Frank McNally

An Ir­ish­man’s Di­ary

The Irish Times - - Comment & Letters -

The Trin­ity Harp was played as re­cently as the 1960s. Be­ing 600 years old, un­for­tu­nately, it found the ex­pe­ri­ence trau­matic

When the mu­sic col­lec­tor Ed­ward Bunting chron­i­cled a re­vival of the Gaelic harp in the 1790s, one of the mysteries con­nected with the an­cient in­stru­ment was a pair of strings in the mid­dle known in English as the “sisters”. They were tuned to pre­cisely the same note, in­ter­rupt­ing the di­a­tonic run of the other strings. But no­body could ex­plain why, not even the play­ers – an­cient them­selves in some cases – who were rounded up for the Belfast Harp Festival of 1792. It was just one of those things: a tra­di­tion.

The Ir­ish name for the strings was more telling, how­ever, and sug­gests “sisters” was a bad trans­la­tion. As the “comh­luighe” strings, which means “ly­ing to­gether”, they take on a sex­ual con­no­ta­tion. And this was prob­a­bly de­lib­er­ate.

Mod­ern harp schol­ars be­lieve sex­u­al­ity is a key to un­der­stand­ing the old in­stru­ment, as is the re­al­i­sa­tion that in Gaelic Ire­land, the right and left-hand sides of any­thing were sym­bolic of male and fe­male, re­spec­tively.

Men sat to the right of a fire­place, tra­di­tion­ally, women to the left. The same ar­range­ment ap­plied in churches.

Sim­i­larly, the bass notes of the Gaelic harp were plucked with the right hand, while the left played the higher range.

But as they merged, like yin and yang, they achieved per­fect bal­ance in the comh­luighe strings, as equal part­ners.

This is among the rev­e­la­tions of a new book called The

Trin­ity Col­lege Harp, by Brian Man­ners, sub­ti­tled – with less ex­ag­ger­a­tion that you might at first sus­pect – “Ire­land and the most ex­otic mu­sic in­stru­ment in the world”.

You may know the in­stru­ment bet­ter as the Brian Boru harp (a mis­nomer, be­cause it dates from the 1400s). And you cer­tainly know it, even if you have never vis­ited Trin­ity’s Long Room, where it re­sides.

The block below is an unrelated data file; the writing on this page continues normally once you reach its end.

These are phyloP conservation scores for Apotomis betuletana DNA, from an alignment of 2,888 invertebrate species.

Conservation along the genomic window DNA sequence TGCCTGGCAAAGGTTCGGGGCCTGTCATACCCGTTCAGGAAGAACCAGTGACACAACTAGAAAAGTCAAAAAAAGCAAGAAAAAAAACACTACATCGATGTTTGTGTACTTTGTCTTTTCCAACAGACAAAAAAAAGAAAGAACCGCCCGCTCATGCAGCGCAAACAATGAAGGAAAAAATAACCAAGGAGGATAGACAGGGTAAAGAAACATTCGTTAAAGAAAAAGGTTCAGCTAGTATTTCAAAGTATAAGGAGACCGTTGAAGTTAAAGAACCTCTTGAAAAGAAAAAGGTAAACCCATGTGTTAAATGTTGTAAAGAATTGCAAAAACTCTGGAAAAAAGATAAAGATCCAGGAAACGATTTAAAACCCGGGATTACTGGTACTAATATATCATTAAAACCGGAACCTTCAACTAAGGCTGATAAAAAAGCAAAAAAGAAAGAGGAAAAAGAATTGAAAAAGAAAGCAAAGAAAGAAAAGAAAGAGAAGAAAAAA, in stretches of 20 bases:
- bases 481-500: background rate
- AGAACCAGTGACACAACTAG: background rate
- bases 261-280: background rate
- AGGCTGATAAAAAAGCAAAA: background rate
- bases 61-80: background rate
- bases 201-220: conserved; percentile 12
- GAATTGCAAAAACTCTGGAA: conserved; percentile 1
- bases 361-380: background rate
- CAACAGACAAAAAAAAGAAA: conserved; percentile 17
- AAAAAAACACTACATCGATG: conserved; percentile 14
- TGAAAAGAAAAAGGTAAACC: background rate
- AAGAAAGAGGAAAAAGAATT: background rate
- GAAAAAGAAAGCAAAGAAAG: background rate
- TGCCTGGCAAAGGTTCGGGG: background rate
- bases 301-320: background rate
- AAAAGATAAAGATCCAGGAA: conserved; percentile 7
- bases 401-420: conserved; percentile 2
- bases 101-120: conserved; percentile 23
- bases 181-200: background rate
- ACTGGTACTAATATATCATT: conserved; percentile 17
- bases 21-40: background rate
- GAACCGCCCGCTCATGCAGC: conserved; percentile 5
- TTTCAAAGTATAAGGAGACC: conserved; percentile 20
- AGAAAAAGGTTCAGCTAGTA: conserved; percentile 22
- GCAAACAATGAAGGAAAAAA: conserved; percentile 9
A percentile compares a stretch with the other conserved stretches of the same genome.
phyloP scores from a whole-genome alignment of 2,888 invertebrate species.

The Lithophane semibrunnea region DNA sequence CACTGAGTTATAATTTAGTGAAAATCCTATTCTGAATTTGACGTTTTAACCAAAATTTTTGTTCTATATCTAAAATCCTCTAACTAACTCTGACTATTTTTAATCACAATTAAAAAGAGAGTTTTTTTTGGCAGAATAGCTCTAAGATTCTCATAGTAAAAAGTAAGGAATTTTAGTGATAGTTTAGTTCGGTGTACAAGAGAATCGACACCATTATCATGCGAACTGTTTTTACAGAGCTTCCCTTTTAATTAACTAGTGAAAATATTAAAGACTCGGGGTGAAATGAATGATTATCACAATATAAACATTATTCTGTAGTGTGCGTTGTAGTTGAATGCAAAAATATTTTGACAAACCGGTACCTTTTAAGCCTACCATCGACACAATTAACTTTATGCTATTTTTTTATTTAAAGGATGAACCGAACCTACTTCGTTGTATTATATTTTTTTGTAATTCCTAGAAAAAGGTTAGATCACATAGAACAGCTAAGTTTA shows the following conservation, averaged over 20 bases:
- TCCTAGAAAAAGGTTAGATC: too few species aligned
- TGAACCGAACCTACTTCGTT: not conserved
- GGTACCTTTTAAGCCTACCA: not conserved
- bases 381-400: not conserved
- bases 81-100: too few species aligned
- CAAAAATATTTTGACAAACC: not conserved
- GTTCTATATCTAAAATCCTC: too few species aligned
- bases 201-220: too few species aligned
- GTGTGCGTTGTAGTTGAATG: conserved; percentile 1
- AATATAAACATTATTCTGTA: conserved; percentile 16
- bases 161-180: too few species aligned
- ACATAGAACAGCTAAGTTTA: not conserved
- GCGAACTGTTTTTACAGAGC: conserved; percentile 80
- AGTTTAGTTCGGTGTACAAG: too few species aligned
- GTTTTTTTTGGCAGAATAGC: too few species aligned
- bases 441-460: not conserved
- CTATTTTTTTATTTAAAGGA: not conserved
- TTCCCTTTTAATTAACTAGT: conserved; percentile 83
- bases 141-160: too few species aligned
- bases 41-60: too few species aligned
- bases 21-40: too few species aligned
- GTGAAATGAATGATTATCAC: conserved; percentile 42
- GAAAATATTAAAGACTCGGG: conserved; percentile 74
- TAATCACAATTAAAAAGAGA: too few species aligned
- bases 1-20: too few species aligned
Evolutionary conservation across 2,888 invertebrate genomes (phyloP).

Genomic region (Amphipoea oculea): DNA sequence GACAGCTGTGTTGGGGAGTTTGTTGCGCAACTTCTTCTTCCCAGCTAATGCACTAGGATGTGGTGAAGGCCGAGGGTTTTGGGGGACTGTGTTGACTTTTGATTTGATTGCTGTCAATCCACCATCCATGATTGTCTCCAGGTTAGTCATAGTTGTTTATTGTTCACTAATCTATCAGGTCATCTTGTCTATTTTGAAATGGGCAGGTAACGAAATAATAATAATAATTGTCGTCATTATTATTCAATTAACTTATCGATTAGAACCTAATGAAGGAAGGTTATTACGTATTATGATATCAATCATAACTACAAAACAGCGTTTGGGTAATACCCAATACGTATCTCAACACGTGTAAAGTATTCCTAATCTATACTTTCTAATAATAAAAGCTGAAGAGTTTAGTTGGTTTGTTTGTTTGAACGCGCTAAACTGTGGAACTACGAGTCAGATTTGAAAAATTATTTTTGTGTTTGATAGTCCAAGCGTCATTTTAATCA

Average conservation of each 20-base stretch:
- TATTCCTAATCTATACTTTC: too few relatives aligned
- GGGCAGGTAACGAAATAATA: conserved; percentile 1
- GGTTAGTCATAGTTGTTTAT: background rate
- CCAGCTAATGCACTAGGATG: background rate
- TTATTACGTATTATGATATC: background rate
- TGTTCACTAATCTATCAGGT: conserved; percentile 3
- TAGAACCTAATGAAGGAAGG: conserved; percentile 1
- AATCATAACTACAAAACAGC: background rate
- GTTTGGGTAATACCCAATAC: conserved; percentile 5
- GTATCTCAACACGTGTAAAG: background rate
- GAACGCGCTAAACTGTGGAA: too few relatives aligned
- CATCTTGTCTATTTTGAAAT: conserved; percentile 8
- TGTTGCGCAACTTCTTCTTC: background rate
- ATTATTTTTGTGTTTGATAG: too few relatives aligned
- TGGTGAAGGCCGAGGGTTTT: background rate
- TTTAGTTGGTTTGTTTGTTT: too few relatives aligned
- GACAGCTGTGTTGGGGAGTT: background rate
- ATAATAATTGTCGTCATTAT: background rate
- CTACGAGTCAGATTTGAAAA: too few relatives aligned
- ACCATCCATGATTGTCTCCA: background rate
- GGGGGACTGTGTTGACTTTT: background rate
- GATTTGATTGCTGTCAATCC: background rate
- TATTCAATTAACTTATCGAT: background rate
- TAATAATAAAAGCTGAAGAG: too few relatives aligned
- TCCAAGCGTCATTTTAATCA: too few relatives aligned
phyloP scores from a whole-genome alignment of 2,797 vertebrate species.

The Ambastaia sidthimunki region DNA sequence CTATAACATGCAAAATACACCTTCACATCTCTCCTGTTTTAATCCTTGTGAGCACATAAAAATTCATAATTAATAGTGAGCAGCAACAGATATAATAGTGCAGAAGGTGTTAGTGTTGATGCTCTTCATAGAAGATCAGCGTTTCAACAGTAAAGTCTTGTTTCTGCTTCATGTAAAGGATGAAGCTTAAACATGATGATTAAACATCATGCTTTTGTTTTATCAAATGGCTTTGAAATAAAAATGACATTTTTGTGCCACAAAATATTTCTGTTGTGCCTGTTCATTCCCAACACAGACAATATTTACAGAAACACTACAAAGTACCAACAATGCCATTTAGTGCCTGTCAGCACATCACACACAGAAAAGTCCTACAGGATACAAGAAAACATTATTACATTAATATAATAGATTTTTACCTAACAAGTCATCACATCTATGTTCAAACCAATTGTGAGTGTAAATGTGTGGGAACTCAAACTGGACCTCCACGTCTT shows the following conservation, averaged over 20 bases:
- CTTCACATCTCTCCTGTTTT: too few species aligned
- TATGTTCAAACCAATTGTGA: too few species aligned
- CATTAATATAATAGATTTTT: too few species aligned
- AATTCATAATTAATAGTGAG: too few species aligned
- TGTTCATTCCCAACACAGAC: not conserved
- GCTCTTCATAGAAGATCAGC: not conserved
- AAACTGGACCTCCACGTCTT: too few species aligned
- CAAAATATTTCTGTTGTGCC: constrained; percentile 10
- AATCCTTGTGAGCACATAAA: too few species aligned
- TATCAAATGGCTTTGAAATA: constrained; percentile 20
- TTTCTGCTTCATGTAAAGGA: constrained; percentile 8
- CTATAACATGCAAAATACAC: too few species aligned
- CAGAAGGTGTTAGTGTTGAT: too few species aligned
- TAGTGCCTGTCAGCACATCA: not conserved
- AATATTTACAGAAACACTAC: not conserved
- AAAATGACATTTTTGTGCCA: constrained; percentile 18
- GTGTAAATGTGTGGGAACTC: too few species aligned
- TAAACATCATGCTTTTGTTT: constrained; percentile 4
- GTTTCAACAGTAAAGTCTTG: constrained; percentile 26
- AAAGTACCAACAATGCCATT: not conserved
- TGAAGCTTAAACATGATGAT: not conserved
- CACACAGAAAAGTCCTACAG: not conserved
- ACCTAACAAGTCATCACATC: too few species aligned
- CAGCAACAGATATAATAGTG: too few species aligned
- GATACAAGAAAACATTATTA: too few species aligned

It’s the harp that pro­vided the model for both the State sym­bol of Ire­land and, fac­ing the other way, the logo of Guin­ness.

But for all its great fame, you have al­most cer­tainly never heard it, nor any harp of its kind, played, be­cause the mod­ern Ir­ish looka­like – in­vented barely a cen­tury ago by John Egan – sounds noth­ing like it.

In fact, the Trin­ity Harp was played as re­cently as the 1960s.

Be­ing 600 years old, un­for­tu­nately, it found the ex­pe­ri­ence trau­matic. As the metal strings were twanged by fin­ger­nails, old-style, cracks ap­peared in the sound­box.

So the ex­per­i­ment is un­likely to be re­peated. And any­way, once was enough to be rev­e­la­tory. An English mu­si­col­o­gist who was present called the sound “rich and res­o­nant, with some­thing of both bells and gui­tar”. But you had to be there. The poor-qual­ity record­ings that still ex­ist re­mind Man­ners of “a bat­tered pi­ano in a sa­loon in the Wild West”. Readers of the book can judge them­selves. A sam­ple is among a num­ber of dig­i­tal au­dio ex­tracts em­bed­ded in the text, ac­ces­si­ble by phone app.

The del­i­cacy of the Trin­ity harp is one of the rea­sons it re­mains mys­te­ri­ous. Its sound­box, or in Ir­ish com (belly), can­not be opened. But a CT scan of an­other an­cient harp, the Queen Mary in Scot­land, has re­vealed small fur­rows cut in­side the sound­box, pre­sum­ably for acous­tic en­hance­ment.

Stud­ies there also sug­gest that the sub­dued brown tones of the Trin­ity in­stru­ment, as seen now, may be a trav­esty of the orig­i­nal. Traces of ver­mil­ion – a dye of sim­i­lar ex­trav­a­gance to gold leaf in me­dieval times – have been found on the Queen Mary. So Man­ners sus­pects the typ­i­cal Gaelic harp may have been “a riot of psy­che­delic colours”.

Such de­tails apart, his book also uses the Trin­ity harp has a gate­way to the his­tory of Gaelic Ire­land in gen­eral, by way of ex­plain­ing why the in­stru­ment was im­por­tant enough to be­queath it­self, uniquely in the world, as a na­tional sym­bol.

And get­ting back to the “comh­luighe” strings, the his­tory con­tains an irony in that the old Gaelic harp was usu­ally played by men, whereas the mod­ern in­stru­ment is al­most ex­clu­sively a fe­male pre­serve.

There doesn’t seem to have been any cross-over where the two co­ex­isted. By some ac­counts, the old tra­di­tion went out with the 1790s gen­er­a­tion, al­though a foot­note in Man­ners’s book sug­gests that the “very last” true Gaelic harper may have been Pádraig Dall Ó Beirne, who died in 1863.

I’m par­tial to the lat­ter the­ory, be­cause that Blind Pa­trick Byrne ap­pears to have been my great-great grand­uncle. But in any case, the book also lists the other old harp-string names Bunting recorded. And it seems poignant to note that, near the “male” end of the range, was one called the “fallen string”.

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